Have you ever had your identity stolen? Imagine the feeling of someone else thieving your power, your name, your privacy, & who you really are. What an awful, devastating, and hopeless experience. There is another form of identity theft that is even more detrimental to you… In order to avoid this type of theft, answer this question; who would you be if your label was taken away from you? I’m talking about the one thing that you relate with in the most personal way. The answer you usually give to the question, who are you & what do you do? Or the description used by others to define you?
Recently, I was faced with the threat of identity theft at my own hands. I had to make the tough decision to protect myself while making a major life change. So, I did what I had to do…
I broke up with my identity!
Sounds harsh right? I’ll admit it wasn’t easy. We had been together for 10 years! I went back-and-forth struggling with the decision. After all, my identity is what brought me attention and celebrity status. I enjoyed being with her. She was fun, she took me all over the country, and to some very exotic places. She helped me meet some of the most amazing people & create lifelong friendships. She also offered an immediate connection, and opened a lot of doors with others. Their eyes would light up at the mention of her. Several times, complete strangers would walk up to me and say “hello” as if we were old friends. Some would even ask for my autograph, all because of her. Wow! She was pretty freaking awesome! Not only that, but I’m the only one who could claim this particular title, so that means she was unique too. How cool is that? Then why the hell would I ever want to break up with her?
The concept of identity is something that has become a very important topic for me. Too often I see people wrap themselves up in what they do. They are the smart one, they are the basketball player, the football player, the coach, the executive, the leader, the trouble maker, the parent, or any of the thousands of other labels we put on ourselves. Worse yet are the tags we allow others to put on us. Those that infect our hearts and minds, and become our identification. You’re not smart enough, you’re not tall enough, you’re not fast enough, you’re not attractive, you’re damaged goods… you are not enough!
Whenever we allow what we do, (or what someone else says we are or are not), to determine our identity, we give away our power.
Giving away our power is one of the worst things we can do to ourselves. I know firsthand, because I did just that when I allowed myself to be known as “the basketball player”. While it may seem great at the time, it is devastating when that distinction ends. That is why, when I decided to end my role as the radio analyst for a D-I college basketball team, I thought twice about it. I was essentially breaking up with an identity that had been really good to me. It had brought me a lot of perks, attention, and recognition.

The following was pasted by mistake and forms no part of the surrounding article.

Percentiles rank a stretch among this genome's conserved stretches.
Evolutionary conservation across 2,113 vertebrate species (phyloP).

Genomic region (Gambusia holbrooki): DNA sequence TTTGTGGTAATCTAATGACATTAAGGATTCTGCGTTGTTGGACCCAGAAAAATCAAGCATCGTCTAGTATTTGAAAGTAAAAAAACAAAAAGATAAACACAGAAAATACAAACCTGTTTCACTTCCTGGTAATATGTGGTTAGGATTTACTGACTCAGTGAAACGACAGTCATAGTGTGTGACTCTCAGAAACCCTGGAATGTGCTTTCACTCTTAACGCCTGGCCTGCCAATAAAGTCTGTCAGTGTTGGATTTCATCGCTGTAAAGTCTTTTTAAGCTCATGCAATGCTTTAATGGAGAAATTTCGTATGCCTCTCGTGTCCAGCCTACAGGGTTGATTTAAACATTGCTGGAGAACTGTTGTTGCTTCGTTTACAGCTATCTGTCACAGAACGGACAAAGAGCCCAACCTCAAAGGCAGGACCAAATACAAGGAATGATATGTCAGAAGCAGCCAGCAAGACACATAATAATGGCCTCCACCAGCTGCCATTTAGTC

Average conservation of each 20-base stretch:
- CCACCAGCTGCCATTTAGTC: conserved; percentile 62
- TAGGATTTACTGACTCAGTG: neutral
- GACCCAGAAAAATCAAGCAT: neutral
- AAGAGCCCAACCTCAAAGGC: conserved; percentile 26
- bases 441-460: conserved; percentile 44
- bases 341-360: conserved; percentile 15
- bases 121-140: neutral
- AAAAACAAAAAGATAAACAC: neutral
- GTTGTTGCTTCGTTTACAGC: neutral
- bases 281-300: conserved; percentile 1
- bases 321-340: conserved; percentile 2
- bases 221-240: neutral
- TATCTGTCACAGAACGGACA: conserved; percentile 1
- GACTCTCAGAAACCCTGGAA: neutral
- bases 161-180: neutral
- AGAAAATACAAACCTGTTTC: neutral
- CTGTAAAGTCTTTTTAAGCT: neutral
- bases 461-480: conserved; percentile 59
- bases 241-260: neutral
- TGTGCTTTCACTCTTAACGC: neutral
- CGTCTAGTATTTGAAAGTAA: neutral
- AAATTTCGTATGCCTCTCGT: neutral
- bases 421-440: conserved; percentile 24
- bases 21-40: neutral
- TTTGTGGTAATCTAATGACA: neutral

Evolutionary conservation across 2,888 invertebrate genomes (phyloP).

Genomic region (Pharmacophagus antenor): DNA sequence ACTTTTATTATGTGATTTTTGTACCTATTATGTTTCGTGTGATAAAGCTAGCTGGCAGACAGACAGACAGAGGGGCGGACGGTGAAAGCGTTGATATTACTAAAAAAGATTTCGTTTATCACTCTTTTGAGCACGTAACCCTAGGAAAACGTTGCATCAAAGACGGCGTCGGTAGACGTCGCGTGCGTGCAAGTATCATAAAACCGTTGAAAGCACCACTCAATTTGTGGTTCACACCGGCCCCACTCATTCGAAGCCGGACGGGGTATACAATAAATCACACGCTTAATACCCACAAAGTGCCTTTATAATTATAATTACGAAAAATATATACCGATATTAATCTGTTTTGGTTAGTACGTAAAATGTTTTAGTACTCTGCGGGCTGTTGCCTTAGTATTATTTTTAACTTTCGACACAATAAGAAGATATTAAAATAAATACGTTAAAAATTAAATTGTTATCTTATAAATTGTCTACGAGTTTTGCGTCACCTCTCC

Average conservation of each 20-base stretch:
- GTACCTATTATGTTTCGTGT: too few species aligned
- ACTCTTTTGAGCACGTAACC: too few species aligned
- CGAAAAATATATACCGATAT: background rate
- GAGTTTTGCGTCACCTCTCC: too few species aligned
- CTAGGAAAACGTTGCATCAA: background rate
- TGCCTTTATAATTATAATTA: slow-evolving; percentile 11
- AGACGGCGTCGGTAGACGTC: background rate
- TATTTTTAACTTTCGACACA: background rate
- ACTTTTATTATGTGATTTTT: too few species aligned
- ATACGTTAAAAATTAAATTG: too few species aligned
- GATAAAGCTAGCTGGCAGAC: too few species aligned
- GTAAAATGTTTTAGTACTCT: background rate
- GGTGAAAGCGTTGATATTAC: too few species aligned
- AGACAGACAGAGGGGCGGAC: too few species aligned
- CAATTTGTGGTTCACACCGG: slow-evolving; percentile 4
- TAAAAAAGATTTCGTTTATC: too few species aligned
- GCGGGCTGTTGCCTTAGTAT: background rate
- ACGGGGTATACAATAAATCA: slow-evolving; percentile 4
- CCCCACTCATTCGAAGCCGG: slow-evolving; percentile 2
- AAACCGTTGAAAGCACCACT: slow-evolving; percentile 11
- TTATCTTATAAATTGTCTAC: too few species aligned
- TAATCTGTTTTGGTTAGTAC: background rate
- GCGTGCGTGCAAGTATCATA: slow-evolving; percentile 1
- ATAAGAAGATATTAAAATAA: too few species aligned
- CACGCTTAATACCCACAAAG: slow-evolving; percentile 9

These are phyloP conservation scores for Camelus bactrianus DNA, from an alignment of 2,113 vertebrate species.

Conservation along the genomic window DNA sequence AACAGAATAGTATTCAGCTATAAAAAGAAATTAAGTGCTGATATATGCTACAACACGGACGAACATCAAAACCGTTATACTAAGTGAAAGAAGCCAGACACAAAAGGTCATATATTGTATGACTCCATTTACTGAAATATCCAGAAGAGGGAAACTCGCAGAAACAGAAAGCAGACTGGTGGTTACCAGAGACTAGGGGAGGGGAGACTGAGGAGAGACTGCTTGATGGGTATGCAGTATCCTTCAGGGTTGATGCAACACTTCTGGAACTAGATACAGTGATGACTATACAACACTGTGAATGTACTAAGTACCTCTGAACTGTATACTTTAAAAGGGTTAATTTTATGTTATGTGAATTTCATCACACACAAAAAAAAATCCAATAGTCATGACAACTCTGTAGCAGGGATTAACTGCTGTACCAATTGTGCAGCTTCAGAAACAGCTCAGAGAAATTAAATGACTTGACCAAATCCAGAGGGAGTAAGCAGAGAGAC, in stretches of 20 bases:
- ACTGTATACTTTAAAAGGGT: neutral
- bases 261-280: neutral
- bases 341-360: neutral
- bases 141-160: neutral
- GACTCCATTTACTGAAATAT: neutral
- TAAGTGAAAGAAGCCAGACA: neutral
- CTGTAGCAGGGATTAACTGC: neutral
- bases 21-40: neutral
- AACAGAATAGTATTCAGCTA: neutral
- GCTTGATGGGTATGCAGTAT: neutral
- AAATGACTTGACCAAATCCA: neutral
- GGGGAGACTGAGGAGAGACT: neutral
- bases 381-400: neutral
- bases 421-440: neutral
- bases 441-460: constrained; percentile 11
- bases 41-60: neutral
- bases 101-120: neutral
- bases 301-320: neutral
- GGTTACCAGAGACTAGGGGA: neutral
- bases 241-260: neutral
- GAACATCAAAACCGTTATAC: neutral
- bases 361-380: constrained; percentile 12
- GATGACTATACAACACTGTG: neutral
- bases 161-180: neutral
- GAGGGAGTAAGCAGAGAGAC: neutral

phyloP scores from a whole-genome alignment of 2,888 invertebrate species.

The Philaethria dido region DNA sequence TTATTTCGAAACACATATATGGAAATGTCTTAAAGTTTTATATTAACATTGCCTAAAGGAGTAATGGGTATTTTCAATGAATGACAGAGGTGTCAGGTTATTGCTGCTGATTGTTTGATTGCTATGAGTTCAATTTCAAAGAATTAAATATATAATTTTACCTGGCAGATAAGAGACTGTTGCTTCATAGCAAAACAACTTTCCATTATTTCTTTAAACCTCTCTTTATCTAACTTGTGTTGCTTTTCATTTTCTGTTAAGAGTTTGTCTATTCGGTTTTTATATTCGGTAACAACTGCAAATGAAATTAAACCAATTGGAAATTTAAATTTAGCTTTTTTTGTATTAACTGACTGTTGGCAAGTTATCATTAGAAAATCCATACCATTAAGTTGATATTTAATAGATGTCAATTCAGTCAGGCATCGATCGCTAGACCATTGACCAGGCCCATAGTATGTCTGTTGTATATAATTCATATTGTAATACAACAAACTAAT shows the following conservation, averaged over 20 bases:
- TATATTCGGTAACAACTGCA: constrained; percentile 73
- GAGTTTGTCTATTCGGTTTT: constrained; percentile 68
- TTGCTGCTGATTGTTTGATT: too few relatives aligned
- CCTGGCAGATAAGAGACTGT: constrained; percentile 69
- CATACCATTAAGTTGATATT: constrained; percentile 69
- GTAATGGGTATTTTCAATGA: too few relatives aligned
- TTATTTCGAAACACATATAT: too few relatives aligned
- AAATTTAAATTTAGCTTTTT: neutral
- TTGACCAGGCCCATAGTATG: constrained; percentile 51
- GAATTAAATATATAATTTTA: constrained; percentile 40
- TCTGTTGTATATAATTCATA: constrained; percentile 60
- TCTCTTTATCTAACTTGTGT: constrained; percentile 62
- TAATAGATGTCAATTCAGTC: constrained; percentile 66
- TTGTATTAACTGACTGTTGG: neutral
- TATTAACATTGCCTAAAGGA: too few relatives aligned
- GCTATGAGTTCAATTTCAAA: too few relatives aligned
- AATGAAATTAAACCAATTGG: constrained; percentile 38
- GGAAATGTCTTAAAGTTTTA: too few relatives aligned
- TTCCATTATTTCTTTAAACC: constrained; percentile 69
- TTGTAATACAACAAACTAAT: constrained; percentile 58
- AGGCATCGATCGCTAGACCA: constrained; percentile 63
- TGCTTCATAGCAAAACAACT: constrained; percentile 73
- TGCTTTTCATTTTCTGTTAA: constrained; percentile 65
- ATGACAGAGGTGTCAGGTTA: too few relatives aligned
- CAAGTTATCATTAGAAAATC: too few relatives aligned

I prayed a lot about the decision, and I drew from my past experiences and lessons learned. Thankfully, what I learned is that my identity is not who I am to the public. It is not my career, it is not my past, nor my accomplishments. It is not my failures, it is not my relationships, nor is it what anyone else says I am.
I learned that only God has the power to determine who I am. Admittedly it was still difficult to let go of my radio analyst title. I even cried at the ending of such a beautiful & rewarding relationship. I also laughed at God’s sense of humor. There I was, passionate about helping others discover their true identity and purpose, and desiring to save others from the hurt that would inevitably come from giving away their power. It was as if God was standing there looking at me and saying “Well Shelley, now what are you going to do? The time has come to put your money where your mouth is.” Okay okay, I get it. You’re right God. I know I am not what I do. It has been a great ride and now it’s time to move on. Time to have faith… Time to embrace uncertainty with anticipation of God’s next role for me.
One thing is for certain. My identity & power are rooted in God, therefore, I will no longer be a victim of theft.
He is the vine & we are the branches. When we stay joined, then we will produce lots of fruit, but apart we can do nothing.
I recently gave a presentation on the importance of having a purpose, and more specifically, knowing your “why”, or as I like to say, “What is your November?”
How many of you woke up this morning with a purpose? Knowing why you are here, or what specifically you want to accomplish? Even more importantly, how many of you know what lights you up? Some people refer to this as knowing your “why”.
For me, my main “why” is to serve the Lord in anyway that I can, using the gifts and opportunities he has provided. One of those opportunities is through the game of basketball. If you are a basketball junkie like me, you know that November is almost as big as the anticipation of Christmas morning! There is an excitement in the air, and energy buzzing all around.
My love of basketball has also been transferred to my children. In fact, my daughter has also been blessed to play Division I college basketball. The day my daughter signed her national letter of intent, to play for the Iowa Hawkeyes, was an exciting day for all of us. I think the one person who may have been more excited than anyone, was my dad. He too shared our love for basketball, and was beaming with pride and joy over the fact that he was going to get to watch his granddaughter play for the Hawks. I don’t think he wore anything other than Hawkeye attire from that day forward. For him, watching his grandkids play sports was something that lit him up. It was one of his “whys”. He had worked extremely hard all of his life, and was finally to the point where he could do the things that he wanted to do.